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Beginner Saltwater 32G Biocube Tank Build

Discussion in 'Saltwater Fish' started by iDon'tCare, May 4, 2018.

  1. iDon'tCare

    iDon'tCare New Member

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    Hello! I have owned freshwater fish for years and have finally taken the step to own saltwater. I have always been in love. This is a choice I made on and off for months, and I have decided to get a 32 gallon biocube as I am no longer intimidated. This is my plan..

    Live Sand
    Live Rock
    Corals (Especially Zoanthids and Tadstools)
    2 Cleaner Shrimp
    3 Nassarius Snail
    3 Scarlett Hermit Crabs
    1 Tuxedo Urchin
    2 Yasha Gobies
    1 Firefish
    1 Royal Gramma
    1 Ocillaris Clown

    I feel like I might be pushing the limits here, I have a fear of overstocking my first reef tank. Thank you!

     
  2. Colin_T

    Colin_T Member

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    Are you running an internal or external filter?
    Are you using a protein skimmer?
    What are the tank dimensions?
    What lights do you have?
    What species of cleaner shrimp did you want?

    Don't waste your money on live sand. Buy a marine sand or go to the beach. After a couple of months in water it will be alive.

    Be wary of snails because lots of them are nocturnal predators that hunt, kill and eat fish and shrimp. Some even eat other snails.

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    When you say Firefish, do you mean Nemateleotris magnifica? If yes, these guys do best in groups rather than on their own. Make sure any fish you buy are feeding well and have nice shaped bodies and are not skinny. Get the shop to feed the fish in front of you so you can tell if they are eating. If the shop is unwilling to do that, ask what time they normally feed the fish and go to the shop then and see them eat. If the fish don't eat, don't buy them.

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    Ocellaris clownfish (aka anemonefish) do best in prs with a sea anemone. The most common and easiest anemone to keep is the bubbletip anemone (Entacmaea quadricolor). Anemonefish do not need an anemone but do prefer to have one to live in, and they act more naturally when they have one.

    When anemonefish establish a territory around an anemone, the most dominant fish becomes a female and the next dominant fish becomes a male. All the others remain as subordinates and are not allowed to breed with the female. If the female dies or is removed, the male becomes female and the next dominant juvenile becomes a breeding male to form a new pr.

    If you buy a pair of anemonefish, make sure they are a pr. For most species, the females are noticeably bigger than the males. With Amphiprion ocellaris & percula, males & females are similar sized but females are still slightly bigger, but it can be hard to tell. If you can't buy a guaranteed pr, buy a big one and a small one from a group and keep them together at all times. That way the bigger one will become female and dominate the smaller one who will remain male.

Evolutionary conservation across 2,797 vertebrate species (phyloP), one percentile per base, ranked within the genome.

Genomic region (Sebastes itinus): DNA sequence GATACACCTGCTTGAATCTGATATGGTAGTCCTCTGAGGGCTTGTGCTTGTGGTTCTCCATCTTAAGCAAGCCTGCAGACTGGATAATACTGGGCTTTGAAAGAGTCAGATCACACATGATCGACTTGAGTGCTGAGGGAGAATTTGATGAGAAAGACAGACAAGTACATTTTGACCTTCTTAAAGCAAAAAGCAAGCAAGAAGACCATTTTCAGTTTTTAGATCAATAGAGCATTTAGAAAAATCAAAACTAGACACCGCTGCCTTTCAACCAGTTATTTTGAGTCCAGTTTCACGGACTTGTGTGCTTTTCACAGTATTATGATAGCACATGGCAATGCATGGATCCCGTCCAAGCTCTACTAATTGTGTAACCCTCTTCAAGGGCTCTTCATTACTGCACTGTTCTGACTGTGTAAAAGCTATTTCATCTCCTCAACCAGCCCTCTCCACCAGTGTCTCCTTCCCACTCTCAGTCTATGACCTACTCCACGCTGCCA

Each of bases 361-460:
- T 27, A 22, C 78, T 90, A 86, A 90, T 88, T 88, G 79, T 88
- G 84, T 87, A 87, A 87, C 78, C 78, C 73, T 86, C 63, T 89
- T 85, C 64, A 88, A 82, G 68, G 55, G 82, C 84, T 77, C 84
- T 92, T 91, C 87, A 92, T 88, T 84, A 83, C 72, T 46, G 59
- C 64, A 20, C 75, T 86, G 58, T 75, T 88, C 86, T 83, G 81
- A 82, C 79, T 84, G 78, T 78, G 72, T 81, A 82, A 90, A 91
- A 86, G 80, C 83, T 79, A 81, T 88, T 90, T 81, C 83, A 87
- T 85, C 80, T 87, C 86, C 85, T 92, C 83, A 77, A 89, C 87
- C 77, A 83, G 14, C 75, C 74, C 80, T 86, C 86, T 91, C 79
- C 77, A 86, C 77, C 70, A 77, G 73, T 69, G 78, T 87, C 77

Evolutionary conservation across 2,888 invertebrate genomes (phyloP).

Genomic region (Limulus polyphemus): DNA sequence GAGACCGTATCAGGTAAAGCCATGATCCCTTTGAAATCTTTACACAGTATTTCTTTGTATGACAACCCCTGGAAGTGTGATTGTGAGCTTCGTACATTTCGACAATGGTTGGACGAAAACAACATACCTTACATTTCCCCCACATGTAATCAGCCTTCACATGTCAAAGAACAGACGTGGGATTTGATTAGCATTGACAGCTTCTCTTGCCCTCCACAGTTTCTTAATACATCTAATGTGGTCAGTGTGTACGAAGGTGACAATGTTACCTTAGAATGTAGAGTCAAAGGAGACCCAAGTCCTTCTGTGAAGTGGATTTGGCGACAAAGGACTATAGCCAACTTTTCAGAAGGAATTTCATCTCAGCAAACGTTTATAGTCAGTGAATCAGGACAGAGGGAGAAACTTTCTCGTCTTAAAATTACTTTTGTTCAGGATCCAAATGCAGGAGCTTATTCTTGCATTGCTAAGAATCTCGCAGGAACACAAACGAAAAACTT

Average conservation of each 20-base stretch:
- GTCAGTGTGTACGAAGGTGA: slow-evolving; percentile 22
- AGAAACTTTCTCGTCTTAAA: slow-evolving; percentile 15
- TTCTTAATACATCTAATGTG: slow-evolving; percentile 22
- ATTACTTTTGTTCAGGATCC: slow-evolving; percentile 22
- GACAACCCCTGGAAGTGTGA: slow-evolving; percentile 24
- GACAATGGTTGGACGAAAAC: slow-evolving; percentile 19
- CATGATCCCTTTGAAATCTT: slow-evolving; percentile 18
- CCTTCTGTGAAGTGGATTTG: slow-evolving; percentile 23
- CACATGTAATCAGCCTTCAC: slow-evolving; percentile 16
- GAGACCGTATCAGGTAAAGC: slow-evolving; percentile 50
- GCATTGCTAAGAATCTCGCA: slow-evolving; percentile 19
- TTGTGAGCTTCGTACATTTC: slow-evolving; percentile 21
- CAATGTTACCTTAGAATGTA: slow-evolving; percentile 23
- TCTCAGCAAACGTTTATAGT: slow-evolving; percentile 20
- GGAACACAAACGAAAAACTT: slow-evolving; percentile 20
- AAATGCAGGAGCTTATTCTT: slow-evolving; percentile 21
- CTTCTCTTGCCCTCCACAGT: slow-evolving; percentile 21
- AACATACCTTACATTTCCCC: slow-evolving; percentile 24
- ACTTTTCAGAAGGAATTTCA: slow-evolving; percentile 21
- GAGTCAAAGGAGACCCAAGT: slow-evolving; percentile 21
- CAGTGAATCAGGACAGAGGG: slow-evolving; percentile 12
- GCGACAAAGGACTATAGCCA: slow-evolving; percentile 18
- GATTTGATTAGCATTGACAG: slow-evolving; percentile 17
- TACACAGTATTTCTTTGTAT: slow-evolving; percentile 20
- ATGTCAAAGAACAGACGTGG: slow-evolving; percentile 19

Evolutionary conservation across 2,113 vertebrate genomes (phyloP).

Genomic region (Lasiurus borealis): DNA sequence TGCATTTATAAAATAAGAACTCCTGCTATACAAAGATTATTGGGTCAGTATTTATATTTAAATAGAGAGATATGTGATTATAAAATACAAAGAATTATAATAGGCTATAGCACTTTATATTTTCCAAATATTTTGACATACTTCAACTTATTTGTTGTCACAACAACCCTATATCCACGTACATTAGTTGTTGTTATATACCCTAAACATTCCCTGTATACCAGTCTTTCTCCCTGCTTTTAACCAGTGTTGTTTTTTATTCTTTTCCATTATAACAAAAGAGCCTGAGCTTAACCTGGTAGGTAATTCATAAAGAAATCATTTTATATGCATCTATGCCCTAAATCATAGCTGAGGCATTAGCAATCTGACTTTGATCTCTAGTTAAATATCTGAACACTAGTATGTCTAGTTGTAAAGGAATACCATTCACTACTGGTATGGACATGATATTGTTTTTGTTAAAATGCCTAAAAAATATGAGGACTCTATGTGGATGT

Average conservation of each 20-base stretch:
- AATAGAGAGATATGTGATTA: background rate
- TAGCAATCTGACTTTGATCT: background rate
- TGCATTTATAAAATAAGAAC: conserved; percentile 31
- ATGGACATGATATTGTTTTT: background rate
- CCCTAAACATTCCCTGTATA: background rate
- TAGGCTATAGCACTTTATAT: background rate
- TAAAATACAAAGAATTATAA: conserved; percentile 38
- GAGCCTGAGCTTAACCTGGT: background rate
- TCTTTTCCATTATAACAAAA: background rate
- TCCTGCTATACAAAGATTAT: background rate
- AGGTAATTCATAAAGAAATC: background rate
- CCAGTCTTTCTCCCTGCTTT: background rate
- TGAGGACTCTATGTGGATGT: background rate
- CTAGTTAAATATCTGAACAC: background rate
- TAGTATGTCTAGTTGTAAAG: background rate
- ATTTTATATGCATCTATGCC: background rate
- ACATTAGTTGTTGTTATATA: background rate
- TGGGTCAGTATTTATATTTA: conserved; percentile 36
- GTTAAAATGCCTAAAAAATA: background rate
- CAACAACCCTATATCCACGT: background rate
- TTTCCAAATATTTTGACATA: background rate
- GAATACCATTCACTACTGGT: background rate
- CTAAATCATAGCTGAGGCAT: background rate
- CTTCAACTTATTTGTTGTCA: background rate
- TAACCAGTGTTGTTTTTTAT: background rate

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    Sea urchins can be an issue in tanks because they crawl under or behind rocks/ corals and push them over. And they spend most of the day hiding and come out at night to feed on algae or dead animals. Short spined sea urchins are usually better and easier to handle than the long spined urchins.
     
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  3. iDon'tCare

    iDon'tCare New Member

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    ===
    Are you running an internal or external filter? Internal, it is built into the biocube.
    Are you using a protein skimmer? Yes, I will be modifying the filtration to add a protein skimmer and heater.
    What are the tank dimensions? 20.25" long X 21.875" Wide X 21.5" High
    What lights do you have? The LED lights that come with the biocube.
    What species of cleaner shrimp did you want? I've been looking at blood red fire shrimp and skunks, I'm still not sure which works better.

    I am aware of the clowns gender change and anemones and such, but I plan to get anemones six months-a year into the tank running. I have considered getting a pair of clownfish, but I'm sticking to just one to avoid having them run the tank and dominate all my other fish as clowns are semi-aggressive. Also, what was your experience on live sand to make that opinion? I've heard mixed opinions and would be very interested.

    Nemateleotris magnifica, yes I refer to the firefish goby. (both red and purple.) These are also fish that I hear mixed opinions about. Most are telling me they stay in groups when they are young but prefer solitude when they grow older, if that's the case then I'll steer clear of already mated pairs. What's more is that I live in an area where saltwater fish aren't the easiest to come by. My local pet stores don't sell them, if I can't find a marine store that has good fish (I found one that's quite a drive, but I'm not ready to inspect the fish yet.) I'll be stuck with ordering fish and corals online.

    I don't plan to do anything too risky with my rocks, but I plan on using aqua safe glue on it for security. (Still waiting.) I currently have a plastic egg tray for extra grip on the rock and sand. I'm a little confident with the Urchin but don't quote me, it's my first tank.

    You seem very well informed, thank you so much for taking the time to give me advice. A reply will be greatly appreciated. Am I overstocking by any chance and is there any other coral I can try out other than zoanthids and toadstools? (I already have my heart set on getting them.)